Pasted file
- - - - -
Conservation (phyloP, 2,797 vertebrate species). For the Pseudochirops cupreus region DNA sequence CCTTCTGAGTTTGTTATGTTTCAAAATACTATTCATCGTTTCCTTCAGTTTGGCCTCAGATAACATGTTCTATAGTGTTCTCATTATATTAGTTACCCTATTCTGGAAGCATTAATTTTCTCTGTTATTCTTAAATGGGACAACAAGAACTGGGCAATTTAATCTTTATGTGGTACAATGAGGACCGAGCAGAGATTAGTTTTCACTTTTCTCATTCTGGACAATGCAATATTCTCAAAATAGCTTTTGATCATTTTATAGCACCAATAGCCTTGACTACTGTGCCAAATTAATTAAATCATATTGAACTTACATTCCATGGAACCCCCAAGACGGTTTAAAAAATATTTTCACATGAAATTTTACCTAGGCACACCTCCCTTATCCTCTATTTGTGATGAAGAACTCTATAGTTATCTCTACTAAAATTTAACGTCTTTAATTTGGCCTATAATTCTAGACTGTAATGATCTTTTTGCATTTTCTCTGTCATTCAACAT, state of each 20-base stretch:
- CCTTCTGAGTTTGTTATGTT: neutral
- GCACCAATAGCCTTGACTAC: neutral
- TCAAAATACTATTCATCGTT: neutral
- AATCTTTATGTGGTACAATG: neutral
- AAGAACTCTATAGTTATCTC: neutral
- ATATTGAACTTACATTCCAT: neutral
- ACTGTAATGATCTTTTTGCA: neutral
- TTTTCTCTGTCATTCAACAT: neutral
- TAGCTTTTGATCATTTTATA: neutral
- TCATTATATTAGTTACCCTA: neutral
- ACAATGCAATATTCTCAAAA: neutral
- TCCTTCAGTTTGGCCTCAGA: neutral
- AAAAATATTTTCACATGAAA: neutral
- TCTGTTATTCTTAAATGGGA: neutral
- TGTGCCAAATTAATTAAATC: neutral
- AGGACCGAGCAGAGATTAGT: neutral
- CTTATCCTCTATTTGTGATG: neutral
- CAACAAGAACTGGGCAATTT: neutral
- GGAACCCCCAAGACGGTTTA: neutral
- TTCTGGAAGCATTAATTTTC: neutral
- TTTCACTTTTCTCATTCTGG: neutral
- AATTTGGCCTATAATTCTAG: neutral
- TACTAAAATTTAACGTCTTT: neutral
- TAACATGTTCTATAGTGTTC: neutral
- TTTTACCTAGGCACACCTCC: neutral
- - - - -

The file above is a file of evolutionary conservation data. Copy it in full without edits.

Conservation (phyloP, 2,797 vertebrate species). For the Pseudochirops cupreus region DNA sequence CCTTCTGAGTTTGTTATGTTTCAAAATACTATTCATCGTTTCCTTCAGTTTGGCCTCAGATAACATGTTCTATAGTGTTCTCATTATATTAGTTACCCTATTCTGGAAGCATTAATTTTCTCTGTTATTCTTAAATGGGACAACAAGAACTGGGCAATTTAATCTTTATGTGGTACAATGAGGACCGAGCAGAGATTAGTTTTCACTTTTCTCATTCTGGACAATGCAATATTCTCAAAATAGCTTTTGATCATTTTATAGCACCAATAGCCTTGACTACTGTGCCAAATTAATTAAATCATATTGAACTTACATTCCATGGAACCCCCAAGACGGTTTAAAAAATATTTTCACATGAAATTTTACCTAGGCACACCTCCCTTATCCTCTATTTGTGATGAAGAACTCTATAGTTATCTCTACTAAAATTTAACGTCTTTAATTTGGCCTATAATTCTAGACTGTAATGATCTTTTTGCATTTTCTCTGTCATTCAACAT, state of each 20-base stretch:
- CCTTCTGAGTTTGTTATGTT: neutral
- GCACCAATAGCCTTGACTAC: neutral
- TCAAAATACTATTCATCGTT: neutral
- AATCTTTATGTGGTACAATG: neutral
- AAGAACTCTATAGTTATCTC: neutral
- ATATTGAACTTACATTCCAT: neutral
- ACTGTAATGATCTTTTTGCA: neutral
- TTTTCTCTGTCATTCAACAT: neutral
- TAGCTTTTGATCATTTTATA: neutral
- TCATTATATTAGTTACCCTA: neutral
- ACAATGCAATATTCTCAAAA: neutral
- TCCTTCAGTTTGGCCTCAGA: neutral
- AAAAATATTTTCACATGAAA: neutral
- TCTGTTATTCTTAAATGGGA: neutral
- TGTGCCAAATTAATTAAATC: neutral
- AGGACCGAGCAGAGATTAGT: neutral
- CTTATCCTCTATTTGTGATG: neutral
- CAACAAGAACTGGGCAATTT: neutral
- GGAACCCCCAAGACGGTTTA: neutral
- TTCTGGAAGCATTAATTTTC: neutral
- TTTCACTTTTCTCATTCTGG: neutral
- AATTTGGCCTATAATTCTAG: neutral
- TACTAAAATTTAACGTCTTT: neutral
- TAACATGTTCTATAGTGTTC: neutral
- TTTTACCTAGGCACACCTCC: neutral